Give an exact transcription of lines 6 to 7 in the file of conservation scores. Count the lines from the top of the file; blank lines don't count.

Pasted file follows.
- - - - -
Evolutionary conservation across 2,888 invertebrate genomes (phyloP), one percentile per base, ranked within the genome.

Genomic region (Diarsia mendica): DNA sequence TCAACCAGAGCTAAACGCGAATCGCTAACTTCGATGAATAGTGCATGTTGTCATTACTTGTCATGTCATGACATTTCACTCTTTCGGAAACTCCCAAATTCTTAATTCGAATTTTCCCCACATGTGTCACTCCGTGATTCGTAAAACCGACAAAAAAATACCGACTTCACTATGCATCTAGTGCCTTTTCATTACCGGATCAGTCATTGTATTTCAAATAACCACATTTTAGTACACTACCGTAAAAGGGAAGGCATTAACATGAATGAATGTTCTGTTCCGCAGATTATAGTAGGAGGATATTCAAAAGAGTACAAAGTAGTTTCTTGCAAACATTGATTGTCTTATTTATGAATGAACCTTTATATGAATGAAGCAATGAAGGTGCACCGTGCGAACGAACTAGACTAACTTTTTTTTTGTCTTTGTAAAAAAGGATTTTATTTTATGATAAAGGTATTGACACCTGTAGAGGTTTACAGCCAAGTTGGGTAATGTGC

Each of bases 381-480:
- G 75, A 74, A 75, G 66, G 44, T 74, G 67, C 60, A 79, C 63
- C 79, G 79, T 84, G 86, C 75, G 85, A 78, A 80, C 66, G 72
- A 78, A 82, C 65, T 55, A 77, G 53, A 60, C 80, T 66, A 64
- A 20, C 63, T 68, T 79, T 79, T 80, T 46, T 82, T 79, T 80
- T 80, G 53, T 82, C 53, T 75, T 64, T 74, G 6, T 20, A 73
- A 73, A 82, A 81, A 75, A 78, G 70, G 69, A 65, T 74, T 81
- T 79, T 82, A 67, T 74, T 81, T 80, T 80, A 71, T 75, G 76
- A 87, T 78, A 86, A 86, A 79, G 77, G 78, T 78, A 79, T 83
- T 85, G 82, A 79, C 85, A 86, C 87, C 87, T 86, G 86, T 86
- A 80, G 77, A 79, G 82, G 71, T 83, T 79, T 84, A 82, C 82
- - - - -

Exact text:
- A 78, A 82, C 65, T 55, A 77, G 53, A 60, C 80, T 66, A 64
- A 20, C 63, T 68, T 79, T 79, T 80, T 46, T 82, T 79, T 80